One of my favourite stories is about Lawrence of the Five White Evils. Lawrence had a Zen-like aura, a laid-back, totally chill approach to life and to dating. At least that was what I had decided, based on his brief profile and the occasional messages he’d send, messages that would breeze into my inbox weeks apart.
“Hey! Sitting here sipping on some rosehip tea and breathing in the divine spirit of this amazing afternoon. Hope you’re having an equally sacred day.”
I’d get these messages after I’d rushed home from work, after I’d raced my three boys around from one after-school activity to the next, after I’d cooked dinner, cleaned the kitchen and put everyone to bed. It was hard to identify anything particularly sacred or divine in my day. But his messages kept floating in from time to time.
Then one day, he invited me out for coffee. Actually he suggested herbal tea.
“Hey! I’m going to be out in your neck of the woods tomorrow afternoon. Not sure if you’re around, but it would be great to meet you. Is there a quiet coffee shop somewhere out that way where we could grab a pot of tea?”
Normally, I didn’t meet a guy for coffee unless we’d been chatting regularly and I had a pretty good sense of who he was. I hardly knew anything about Lawrence except that he was deeply interested in holistic healing and was heading out soon to attend a month-long spiritual retreat. But there was something so laid back, so flaky, so harmless about Lawrence, that against my better judgment, I agreed to meet him.
He strolled into the coffee shop completely serene and completely oblivious, it seemed, to the fact that he’d already kept me waiting for ten minutes. I was already feeling deeply not serene. “Hey!” he drawled, a beatific smile spreading across his face. He dropped his lanky body down into an armchair across from me and gazed over at my latte. “You’ve got a drink already. I’ll just be a sec while I get some tea.”
I watched him head to the counter to order. He was dressed in all natural, probably organic, and very rumpled clothes, and he was wearing Birkenstocks. Now I love my Birkenstocks. Don’t get me wrong. But I had the distinct impression that he might only own earthy looking sandals. “He’s heading off on a spiritual retreat,” I reminded myself. “You’re just having coffee. Nobody says you have to marry the guy.” (This last part, by the way, was one of my dating mantras: it’s just coffee; nobody says you have to marry the guy. I found that it was a very effective way to talk myself down and avoid bolting half way through a meeting).
As I watched Lawrence return to our corner of the coffee shop, a pot of tea and mug in hand, I took a deep breath, recovering from my pique at his tardiness. I smiled my most charming smile and said, “So tell me about your retreat. It sounds fascinating.”
Yep. I’ve got the bright and shiny coffee-date thing down cold.
So Lawrence told me about his retreat and his commitment to yoga and how he was meditating an hour every morning. I smiled and nodded, adding a brief comment here and there, well aware that retreats and hour-long daily yoga sessions were not ever going to be a part of my single-mother reality and wondering why I had agreed to meet a man who was clearly so unsuitable for me.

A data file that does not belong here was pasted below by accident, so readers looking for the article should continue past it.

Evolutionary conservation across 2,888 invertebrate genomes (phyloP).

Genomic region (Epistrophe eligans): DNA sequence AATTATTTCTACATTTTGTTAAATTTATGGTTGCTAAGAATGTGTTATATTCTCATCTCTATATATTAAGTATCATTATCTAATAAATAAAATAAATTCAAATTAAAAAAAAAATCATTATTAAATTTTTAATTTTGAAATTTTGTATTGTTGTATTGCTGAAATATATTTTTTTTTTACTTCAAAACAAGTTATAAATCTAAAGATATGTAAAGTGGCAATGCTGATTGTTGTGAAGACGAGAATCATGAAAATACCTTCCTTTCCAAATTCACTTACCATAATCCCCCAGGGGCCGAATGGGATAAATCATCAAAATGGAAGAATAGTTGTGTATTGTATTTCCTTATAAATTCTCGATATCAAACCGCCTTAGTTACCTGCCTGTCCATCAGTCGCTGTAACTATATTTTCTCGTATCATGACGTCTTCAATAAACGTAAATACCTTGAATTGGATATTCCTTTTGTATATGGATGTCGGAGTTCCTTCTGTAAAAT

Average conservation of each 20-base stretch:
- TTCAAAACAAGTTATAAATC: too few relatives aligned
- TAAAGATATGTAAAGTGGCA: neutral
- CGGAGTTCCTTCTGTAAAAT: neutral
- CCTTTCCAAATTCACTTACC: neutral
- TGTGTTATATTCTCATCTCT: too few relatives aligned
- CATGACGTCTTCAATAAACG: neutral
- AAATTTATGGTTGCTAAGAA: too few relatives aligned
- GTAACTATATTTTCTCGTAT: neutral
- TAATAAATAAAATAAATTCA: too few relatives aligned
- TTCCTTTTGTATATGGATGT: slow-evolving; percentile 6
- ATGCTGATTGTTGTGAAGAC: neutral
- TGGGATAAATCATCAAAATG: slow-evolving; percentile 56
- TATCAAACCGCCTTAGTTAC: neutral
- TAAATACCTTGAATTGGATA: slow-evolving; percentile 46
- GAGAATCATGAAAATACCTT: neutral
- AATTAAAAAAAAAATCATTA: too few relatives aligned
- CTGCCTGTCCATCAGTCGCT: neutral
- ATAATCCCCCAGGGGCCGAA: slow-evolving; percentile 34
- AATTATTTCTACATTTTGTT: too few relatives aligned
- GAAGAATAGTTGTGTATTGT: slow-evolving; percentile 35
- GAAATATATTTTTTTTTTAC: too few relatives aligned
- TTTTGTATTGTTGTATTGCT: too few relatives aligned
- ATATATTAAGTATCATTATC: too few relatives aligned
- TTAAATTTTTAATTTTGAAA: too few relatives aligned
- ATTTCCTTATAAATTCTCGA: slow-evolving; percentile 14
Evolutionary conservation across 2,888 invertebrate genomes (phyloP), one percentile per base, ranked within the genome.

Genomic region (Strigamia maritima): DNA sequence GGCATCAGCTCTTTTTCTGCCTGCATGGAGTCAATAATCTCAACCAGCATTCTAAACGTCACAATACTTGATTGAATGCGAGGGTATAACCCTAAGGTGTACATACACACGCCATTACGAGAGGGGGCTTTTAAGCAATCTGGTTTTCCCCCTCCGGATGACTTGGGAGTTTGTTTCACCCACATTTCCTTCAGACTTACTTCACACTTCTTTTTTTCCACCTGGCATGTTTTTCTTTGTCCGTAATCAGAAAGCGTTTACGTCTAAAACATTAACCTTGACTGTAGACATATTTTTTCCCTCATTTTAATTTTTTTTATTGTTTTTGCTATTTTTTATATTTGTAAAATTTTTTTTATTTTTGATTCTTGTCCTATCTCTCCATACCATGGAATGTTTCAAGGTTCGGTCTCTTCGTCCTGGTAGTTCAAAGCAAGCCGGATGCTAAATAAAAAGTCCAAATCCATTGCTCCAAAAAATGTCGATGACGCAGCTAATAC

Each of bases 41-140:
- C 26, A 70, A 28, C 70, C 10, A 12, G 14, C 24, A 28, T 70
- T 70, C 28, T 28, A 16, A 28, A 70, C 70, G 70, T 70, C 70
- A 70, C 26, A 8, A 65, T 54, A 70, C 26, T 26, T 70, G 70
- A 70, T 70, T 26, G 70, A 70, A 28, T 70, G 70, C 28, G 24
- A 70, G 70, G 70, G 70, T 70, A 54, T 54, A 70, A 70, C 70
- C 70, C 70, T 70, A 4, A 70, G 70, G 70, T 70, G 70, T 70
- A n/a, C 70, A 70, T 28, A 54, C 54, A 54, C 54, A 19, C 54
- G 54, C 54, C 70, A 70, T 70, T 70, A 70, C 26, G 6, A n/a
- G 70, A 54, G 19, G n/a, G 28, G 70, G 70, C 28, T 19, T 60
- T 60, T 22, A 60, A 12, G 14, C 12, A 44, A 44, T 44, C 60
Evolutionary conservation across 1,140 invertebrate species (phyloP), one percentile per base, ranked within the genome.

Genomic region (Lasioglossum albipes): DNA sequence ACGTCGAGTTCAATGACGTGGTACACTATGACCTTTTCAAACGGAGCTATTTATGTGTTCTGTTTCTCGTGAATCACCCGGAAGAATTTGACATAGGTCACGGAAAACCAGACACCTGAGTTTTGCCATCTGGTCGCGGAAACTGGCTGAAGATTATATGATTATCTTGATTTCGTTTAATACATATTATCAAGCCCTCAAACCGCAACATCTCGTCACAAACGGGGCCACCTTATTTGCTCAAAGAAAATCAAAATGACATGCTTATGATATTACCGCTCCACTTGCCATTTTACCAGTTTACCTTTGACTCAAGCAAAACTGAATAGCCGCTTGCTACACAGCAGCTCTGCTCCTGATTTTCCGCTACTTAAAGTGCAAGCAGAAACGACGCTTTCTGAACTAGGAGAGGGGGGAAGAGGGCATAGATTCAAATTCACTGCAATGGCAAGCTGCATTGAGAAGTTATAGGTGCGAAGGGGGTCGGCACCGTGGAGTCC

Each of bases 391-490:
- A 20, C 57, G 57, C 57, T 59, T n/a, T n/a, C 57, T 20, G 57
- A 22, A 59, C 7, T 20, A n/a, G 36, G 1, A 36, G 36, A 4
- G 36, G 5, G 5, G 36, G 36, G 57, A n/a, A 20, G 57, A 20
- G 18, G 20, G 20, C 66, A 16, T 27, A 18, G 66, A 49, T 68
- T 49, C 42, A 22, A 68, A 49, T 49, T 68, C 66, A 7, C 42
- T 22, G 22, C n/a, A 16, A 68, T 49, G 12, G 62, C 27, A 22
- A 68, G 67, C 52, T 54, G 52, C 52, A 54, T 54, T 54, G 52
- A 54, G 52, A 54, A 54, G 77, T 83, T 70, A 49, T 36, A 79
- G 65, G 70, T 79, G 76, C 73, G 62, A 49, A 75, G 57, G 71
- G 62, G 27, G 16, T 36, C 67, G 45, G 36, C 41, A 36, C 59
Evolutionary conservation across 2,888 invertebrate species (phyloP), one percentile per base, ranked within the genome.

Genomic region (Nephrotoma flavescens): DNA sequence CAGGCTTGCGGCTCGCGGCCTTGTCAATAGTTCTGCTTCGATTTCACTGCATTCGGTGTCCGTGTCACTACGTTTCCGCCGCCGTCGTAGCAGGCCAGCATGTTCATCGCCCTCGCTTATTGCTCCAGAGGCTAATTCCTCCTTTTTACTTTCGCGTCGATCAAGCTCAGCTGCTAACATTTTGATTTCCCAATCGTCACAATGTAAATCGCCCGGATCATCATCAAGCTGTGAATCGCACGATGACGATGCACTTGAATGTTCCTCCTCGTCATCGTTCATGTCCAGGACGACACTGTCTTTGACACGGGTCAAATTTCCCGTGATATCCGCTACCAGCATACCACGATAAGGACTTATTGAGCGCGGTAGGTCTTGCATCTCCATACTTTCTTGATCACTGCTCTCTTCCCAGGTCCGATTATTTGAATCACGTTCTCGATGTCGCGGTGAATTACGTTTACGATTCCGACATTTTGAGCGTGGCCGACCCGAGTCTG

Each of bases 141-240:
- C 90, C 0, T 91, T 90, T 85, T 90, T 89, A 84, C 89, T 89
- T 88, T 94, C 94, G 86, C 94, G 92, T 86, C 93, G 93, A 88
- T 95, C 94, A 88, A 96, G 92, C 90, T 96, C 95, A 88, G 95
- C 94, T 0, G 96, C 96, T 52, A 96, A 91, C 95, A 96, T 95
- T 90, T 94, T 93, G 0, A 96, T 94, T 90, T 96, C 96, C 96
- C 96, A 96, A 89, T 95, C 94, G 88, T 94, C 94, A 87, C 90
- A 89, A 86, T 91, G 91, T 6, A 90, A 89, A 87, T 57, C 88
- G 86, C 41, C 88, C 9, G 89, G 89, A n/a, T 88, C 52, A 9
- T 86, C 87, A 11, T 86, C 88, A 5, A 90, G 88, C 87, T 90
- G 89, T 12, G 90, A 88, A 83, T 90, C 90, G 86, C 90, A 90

Taking my polite nods and comments as encouragement, Lawrence moved on from meditation to whole foods. It took me a while to notice that his serenity was, almost imperceptibly turning to quiet conviction. But as I reached for my latte, I saw his eyes narrow. “Most people do not understand at all about The Five White Evils,” he said, looking at my drink meaningfully. I felt myself sit up a little straighter, my dating hackles activated. I’m not really one for calling anything evil. Especially with those implied capital letters. His voice gained power, at first in a way that was a little embarrassing. “They don’t know how dangerous it is to consume milk,” he declared. As I put my latte back on the table, he continued. “Milk is poison,” he stated, his eyes bulging just a little.
Drawing away from him, I smiled gently and said in my calmest voice, “Everything in moderation, right?”
I don’t think he even heard me. “And white sugar,” he declared, “is even worse.” Now a vein on his neck was bulging and his voice was reaching an alarming volume. At this point, I’d pulled as far away from him as I could and was holding on to the arms of my chair. “People don’t understand the danger of consuming salt!” The quiet conviction was fast approaching hysterical fanaticism.
And I was pushing myself out of my chair, smiling in a way that I hoped would assure him that this whole conversation was really cool with me, but that I’d suddenly remembered a pressing prior engagement.
He didn’t seem to notice. “And white flour!” He was shouting now.
I’ve always regretted that I didn’t have the courage to stick around to find out what the Fifth White Evil was. Rice? Cauliflower? Cocaine? It’s been nagging at me for years.
So that was Lawrence, and if there is any wisdom for you to take away from my crazy coffee date, it’s this: screen your dates carefully, people! Screen your dates and always have a rock-solid excuse for why you can’t possibly see somebody a second time.
About two years after I met Lawrence of the Five White Evils for that ill-fated latte, he tracked me down through my work and sent me another breezy email. I promise you, I am not making any of this up.
“Hey! Sorry not to get back to you sooner, but I really had fun meeting you and wondered if you’d like to get together for another cup of tea?”
Two years later?
When I showed the message to my girlfriend, who had heard the story about Lawrence of the Five White Evils, she laughed, and then gave me some excellent advice: “Tell him you’re married and are expecting twins.”
Sometimes I’m all for a little White lie.